xi's moments
Home | Society

Student impostors could face tougher penalties

By ZOU SHUO | China Daily | Updated: 2021-04-27 09:04


Chinese lawmakers are considering tougher penalties for those who steal others' identities to enroll in a school or college.

The draft amendment to the nation's Education Law was presented on Monday to legislators for a second reading at the ongoing session of the Standing Committee of the National People's Congress.

The draft stipulated that such impostors will be barred from relevant national examinations for two to five years, up from the one to three years considered during the first reading.

Officials who organize identity thefts or instigate others to participate will be punished accordingly. If their acts violate administrative regulations, they will receive administrative punishment from the police; if their acts constitute a crime, they will be investigated to determine criminal responsibility, the draft added.

The draft also said impostors will have their admission qualifications revoked. Those who have been awarded academic diplomas will also have them rescinded, and those who have been working at public institutions will be dismissed.

Lawmakers are expected to deliberate on the draft amendment in group discussions during the session, which runs from Monday to Thursday.

Widespread public outcry was triggered after identity thefts involving college entrance exams in Shandong province were exposed in June.

In two cases, in 1996 and 2004, female students were unable to attend college because their identities and scores had been stolen.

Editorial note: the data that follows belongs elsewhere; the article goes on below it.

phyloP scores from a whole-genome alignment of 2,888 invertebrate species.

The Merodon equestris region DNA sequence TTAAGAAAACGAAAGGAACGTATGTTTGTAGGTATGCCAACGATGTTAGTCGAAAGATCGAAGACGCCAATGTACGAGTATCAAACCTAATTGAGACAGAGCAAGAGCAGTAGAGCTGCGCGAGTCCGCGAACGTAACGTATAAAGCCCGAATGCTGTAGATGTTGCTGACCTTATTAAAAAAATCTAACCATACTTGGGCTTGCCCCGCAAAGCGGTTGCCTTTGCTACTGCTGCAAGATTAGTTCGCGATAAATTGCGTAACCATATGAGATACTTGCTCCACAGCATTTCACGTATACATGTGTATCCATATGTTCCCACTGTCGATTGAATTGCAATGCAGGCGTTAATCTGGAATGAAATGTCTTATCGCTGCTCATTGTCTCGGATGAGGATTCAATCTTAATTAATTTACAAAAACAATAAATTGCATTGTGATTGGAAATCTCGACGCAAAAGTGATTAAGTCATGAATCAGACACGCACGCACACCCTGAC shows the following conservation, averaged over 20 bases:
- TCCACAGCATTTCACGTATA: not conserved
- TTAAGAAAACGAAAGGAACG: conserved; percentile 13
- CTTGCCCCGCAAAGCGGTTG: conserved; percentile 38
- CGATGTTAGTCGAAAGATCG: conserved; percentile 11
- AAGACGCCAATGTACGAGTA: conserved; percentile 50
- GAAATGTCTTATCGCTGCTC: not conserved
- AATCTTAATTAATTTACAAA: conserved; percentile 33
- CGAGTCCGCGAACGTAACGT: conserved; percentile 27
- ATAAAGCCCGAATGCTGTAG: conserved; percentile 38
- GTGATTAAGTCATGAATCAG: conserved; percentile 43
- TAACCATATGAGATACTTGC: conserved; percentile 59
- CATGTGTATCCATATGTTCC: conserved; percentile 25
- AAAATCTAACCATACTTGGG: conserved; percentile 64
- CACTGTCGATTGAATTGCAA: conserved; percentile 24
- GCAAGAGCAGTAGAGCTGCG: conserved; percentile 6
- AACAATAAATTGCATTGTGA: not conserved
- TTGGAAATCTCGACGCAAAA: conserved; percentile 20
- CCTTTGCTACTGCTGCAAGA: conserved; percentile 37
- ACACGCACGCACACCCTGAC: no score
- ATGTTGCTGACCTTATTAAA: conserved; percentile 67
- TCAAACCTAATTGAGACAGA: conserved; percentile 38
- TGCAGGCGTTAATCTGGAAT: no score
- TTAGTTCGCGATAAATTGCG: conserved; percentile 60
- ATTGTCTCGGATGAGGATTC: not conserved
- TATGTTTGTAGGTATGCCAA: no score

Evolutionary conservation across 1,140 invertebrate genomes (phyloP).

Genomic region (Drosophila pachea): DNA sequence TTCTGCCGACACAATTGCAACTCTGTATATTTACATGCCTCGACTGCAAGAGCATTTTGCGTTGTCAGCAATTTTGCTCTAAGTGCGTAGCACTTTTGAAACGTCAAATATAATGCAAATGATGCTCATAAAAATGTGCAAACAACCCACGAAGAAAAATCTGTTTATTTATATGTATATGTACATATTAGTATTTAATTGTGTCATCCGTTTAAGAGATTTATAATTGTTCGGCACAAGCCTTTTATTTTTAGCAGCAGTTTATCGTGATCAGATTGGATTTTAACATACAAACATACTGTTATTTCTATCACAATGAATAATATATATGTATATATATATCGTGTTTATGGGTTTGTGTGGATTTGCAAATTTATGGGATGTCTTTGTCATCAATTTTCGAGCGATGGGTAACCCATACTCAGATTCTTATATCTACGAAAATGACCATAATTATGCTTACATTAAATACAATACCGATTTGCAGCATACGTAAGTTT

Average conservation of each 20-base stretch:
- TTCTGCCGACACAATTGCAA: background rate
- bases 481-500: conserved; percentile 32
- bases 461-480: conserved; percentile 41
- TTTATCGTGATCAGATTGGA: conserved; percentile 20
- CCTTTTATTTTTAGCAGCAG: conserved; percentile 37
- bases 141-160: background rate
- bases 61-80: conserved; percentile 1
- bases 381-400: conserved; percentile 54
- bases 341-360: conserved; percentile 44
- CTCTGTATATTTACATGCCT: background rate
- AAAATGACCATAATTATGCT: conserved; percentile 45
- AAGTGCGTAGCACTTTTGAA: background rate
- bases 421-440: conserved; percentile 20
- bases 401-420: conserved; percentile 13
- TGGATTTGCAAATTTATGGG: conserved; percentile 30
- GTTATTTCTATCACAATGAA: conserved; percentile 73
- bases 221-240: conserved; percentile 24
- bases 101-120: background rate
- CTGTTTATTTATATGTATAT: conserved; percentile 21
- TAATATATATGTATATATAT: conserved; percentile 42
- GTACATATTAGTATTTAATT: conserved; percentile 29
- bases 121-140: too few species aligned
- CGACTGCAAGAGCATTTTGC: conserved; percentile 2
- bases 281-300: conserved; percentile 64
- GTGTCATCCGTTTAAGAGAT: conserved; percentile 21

The Shandong Provincial Discipline Inspection Commission said in July that 46 people had been punished for their involvement in the two cases.

Fourteen universities in Shandong revealed 242 cases of student identity theft during national college entrance exams in the province between 2002 and 2009. The impostors in those cases were stripped of their diplomas.

An amendment to the Criminal Law, which took effect on March 1, stipulated that those stealing others' identities for the purpose of college enrollment, employment or other benefits could be sentenced to up to three years in prison.

Those who organize identity theft or instigate others to participate in it should face similar but more severe punishment, the amendment said.

Cao Yin contributed to this story.

Global Edition
Copyright 1995 - . All rights reserved. The content (including but not limited to text, photo, multimedia information, etc) published in this site belongs to China Daily Information Co (CDIC). Without written authorization from CDIC, such content shall not be republished or used in any form. Note: Browsers with 1024*768 or higher resolution are suggested for this site.
License for publishing multimedia online 0108263

Registration Number: 130349